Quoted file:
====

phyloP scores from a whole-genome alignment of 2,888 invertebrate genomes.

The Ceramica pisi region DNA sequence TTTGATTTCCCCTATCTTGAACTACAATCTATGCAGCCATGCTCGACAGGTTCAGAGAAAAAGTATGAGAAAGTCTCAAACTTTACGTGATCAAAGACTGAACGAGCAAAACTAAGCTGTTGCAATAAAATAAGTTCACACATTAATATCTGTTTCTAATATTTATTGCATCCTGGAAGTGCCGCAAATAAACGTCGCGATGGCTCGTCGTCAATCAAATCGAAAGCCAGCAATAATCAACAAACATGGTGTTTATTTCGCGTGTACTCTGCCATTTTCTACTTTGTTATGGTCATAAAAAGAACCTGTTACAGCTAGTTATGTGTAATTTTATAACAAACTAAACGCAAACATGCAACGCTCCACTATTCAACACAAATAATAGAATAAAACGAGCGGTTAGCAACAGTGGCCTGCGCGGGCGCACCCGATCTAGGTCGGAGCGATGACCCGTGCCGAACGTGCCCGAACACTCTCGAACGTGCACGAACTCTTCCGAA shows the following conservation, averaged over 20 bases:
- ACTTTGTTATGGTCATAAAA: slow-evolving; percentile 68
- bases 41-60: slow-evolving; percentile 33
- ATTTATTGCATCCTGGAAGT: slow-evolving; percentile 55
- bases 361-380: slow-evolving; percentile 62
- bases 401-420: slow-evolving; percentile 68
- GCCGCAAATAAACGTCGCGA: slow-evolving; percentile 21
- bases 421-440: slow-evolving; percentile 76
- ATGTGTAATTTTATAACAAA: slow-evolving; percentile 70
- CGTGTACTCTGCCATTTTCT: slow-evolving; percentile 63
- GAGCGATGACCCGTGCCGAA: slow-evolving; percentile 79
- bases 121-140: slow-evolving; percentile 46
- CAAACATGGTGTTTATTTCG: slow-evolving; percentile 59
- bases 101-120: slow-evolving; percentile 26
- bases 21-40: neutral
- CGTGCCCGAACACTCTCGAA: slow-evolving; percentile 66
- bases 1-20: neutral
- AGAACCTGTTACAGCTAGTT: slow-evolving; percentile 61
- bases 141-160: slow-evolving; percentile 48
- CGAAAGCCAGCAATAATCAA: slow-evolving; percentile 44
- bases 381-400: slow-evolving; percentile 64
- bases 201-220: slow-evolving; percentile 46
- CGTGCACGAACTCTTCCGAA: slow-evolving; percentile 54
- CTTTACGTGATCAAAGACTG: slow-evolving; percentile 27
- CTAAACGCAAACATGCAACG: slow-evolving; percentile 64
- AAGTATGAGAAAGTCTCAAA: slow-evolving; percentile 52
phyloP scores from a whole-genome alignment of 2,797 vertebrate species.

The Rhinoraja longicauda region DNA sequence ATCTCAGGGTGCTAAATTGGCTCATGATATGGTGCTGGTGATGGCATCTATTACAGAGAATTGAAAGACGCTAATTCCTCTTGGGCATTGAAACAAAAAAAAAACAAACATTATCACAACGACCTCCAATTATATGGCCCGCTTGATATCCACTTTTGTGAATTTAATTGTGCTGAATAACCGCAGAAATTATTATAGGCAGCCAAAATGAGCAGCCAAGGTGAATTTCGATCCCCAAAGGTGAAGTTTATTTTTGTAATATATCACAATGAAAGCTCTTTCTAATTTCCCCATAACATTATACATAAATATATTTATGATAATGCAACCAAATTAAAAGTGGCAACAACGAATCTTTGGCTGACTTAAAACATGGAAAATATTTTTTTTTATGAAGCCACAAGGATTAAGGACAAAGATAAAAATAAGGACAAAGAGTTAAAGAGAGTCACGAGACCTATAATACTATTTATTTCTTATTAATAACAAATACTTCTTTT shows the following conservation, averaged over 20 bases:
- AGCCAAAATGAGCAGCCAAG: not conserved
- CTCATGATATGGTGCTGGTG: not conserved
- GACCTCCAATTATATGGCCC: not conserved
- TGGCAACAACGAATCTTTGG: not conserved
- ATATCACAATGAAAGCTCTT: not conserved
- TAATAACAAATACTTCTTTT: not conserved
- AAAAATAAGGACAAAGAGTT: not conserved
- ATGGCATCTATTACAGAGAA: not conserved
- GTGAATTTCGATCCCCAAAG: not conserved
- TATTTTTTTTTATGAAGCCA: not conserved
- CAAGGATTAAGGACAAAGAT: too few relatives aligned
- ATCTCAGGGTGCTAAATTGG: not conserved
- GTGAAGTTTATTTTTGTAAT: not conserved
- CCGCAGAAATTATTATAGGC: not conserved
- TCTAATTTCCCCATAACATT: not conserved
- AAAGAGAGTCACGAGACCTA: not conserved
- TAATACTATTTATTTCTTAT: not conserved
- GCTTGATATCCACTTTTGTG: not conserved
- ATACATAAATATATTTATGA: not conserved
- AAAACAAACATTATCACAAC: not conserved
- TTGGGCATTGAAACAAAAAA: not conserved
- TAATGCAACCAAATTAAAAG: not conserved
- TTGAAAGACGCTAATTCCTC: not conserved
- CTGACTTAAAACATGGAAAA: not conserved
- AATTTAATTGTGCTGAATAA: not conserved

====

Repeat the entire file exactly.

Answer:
phyloP scores from a whole-genome alignment of 2,888 invertebrate genomes.

The Ceramica pisi region DNA sequence TTTGATTTCCCCTATCTTGAACTACAATCTATGCAGCCATGCTCGACAGGTTCAGAGAAAAAGTATGAGAAAGTCTCAAACTTTACGTGATCAAAGACTGAACGAGCAAAACTAAGCTGTTGCAATAAAATAAGTTCACACATTAATATCTGTTTCTAATATTTATTGCATCCTGGAAGTGCCGCAAATAAACGTCGCGATGGCTCGTCGTCAATCAAATCGAAAGCCAGCAATAATCAACAAACATGGTGTTTATTTCGCGTGTACTCTGCCATTTTCTACTTTGTTATGGTCATAAAAAGAACCTGTTACAGCTAGTTATGTGTAATTTTATAACAAACTAAACGCAAACATGCAACGCTCCACTATTCAACACAAATAATAGAATAAAACGAGCGGTTAGCAACAGTGGCCTGCGCGGGCGCACCCGATCTAGGTCGGAGCGATGACCCGTGCCGAACGTGCCCGAACACTCTCGAACGTGCACGAACTCTTCCGAA shows the following conservation, averaged over 20 bases:
- ACTTTGTTATGGTCATAAAA: slow-evolving; percentile 68
- bases 41-60: slow-evolving; percentile 33
- ATTTATTGCATCCTGGAAGT: slow-evolving; percentile 55
- bases 361-380: slow-evolving; percentile 62
- bases 401-420: slow-evolving; percentile 68
- GCCGCAAATAAACGTCGCGA: slow-evolving; percentile 21
- bases 421-440: slow-evolving; percentile 76
- ATGTGTAATTTTATAACAAA: slow-evolving; percentile 70
- CGTGTACTCTGCCATTTTCT: slow-evolving; percentile 63
- GAGCGATGACCCGTGCCGAA: slow-evolving; percentile 79
- bases 121-140: slow-evolving; percentile 46
- CAAACATGGTGTTTATTTCG: slow-evolving; percentile 59
- bases 101-120: slow-evolving; percentile 26
- bases 21-40: neutral
- CGTGCCCGAACACTCTCGAA: slow-evolving; percentile 66
- bases 1-20: neutral
- AGAACCTGTTACAGCTAGTT: slow-evolving; percentile 61
- bases 141-160: slow-evolving; percentile 48
- CGAAAGCCAGCAATAATCAA: slow-evolving; percentile 44
- bases 381-400: slow-evolving; percentile 64
- bases 201-220: slow-evolving; percentile 46
- CGTGCACGAACTCTTCCGAA: slow-evolving; percentile 54
- CTTTACGTGATCAAAGACTG: slow-evolving; percentile 27
- CTAAACGCAAACATGCAACG: slow-evolving; percentile 64
- AAGTATGAGAAAGTCTCAAA: slow-evolving; percentile 52
phyloP scores from a whole-genome alignment of 2,797 vertebrate species.

The Rhinoraja longicauda region DNA sequence ATCTCAGGGTGCTAAATTGGCTCATGATATGGTGCTGGTGATGGCATCTATTACAGAGAATTGAAAGACGCTAATTCCTCTTGGGCATTGAAACAAAAAAAAAACAAACATTATCACAACGACCTCCAATTATATGGCCCGCTTGATATCCACTTTTGTGAATTTAATTGTGCTGAATAACCGCAGAAATTATTATAGGCAGCCAAAATGAGCAGCCAAGGTGAATTTCGATCCCCAAAGGTGAAGTTTATTTTTGTAATATATCACAATGAAAGCTCTTTCTAATTTCCCCATAACATTATACATAAATATATTTATGATAATGCAACCAAATTAAAAGTGGCAACAACGAATCTTTGGCTGACTTAAAACATGGAAAATATTTTTTTTTATGAAGCCACAAGGATTAAGGACAAAGATAAAAATAAGGACAAAGAGTTAAAGAGAGTCACGAGACCTATAATACTATTTATTTCTTATTAATAACAAATACTTCTTTT shows the following conservation, averaged over 20 bases:
- AGCCAAAATGAGCAGCCAAG: not conserved
- CTCATGATATGGTGCTGGTG: not conserved
- GACCTCCAATTATATGGCCC: not conserved
- TGGCAACAACGAATCTTTGG: not conserved
- ATATCACAATGAAAGCTCTT: not conserved
- TAATAACAAATACTTCTTTT: not conserved
- AAAAATAAGGACAAAGAGTT: not conserved
- ATGGCATCTATTACAGAGAA: not conserved
- GTGAATTTCGATCCCCAAAG: not conserved
- TATTTTTTTTTATGAAGCCA: not conserved
- CAAGGATTAAGGACAAAGAT: too few relatives aligned
- ATCTCAGGGTGCTAAATTGG: not conserved
- GTGAAGTTTATTTTTGTAAT: not conserved
- CCGCAGAAATTATTATAGGC: not conserved
- TCTAATTTCCCCATAACATT: not conserved
- AAAGAGAGTCACGAGACCTA: not conserved
- TAATACTATTTATTTCTTAT: not conserved
- GCTTGATATCCACTTTTGTG: not conserved
- ATACATAAATATATTTATGA: not conserved
- AAAACAAACATTATCACAAC: not conserved
- TTGGGCATTGAAACAAAAAA: not conserved
- TAATGCAACCAAATTAAAAG: not conserved
- TTGAAAGACGCTAATTCCTC: not conserved
- CTGACTTAAAACATGGAAAA: not conserved
- AATTTAATTGTGCTGAATAA: not conserved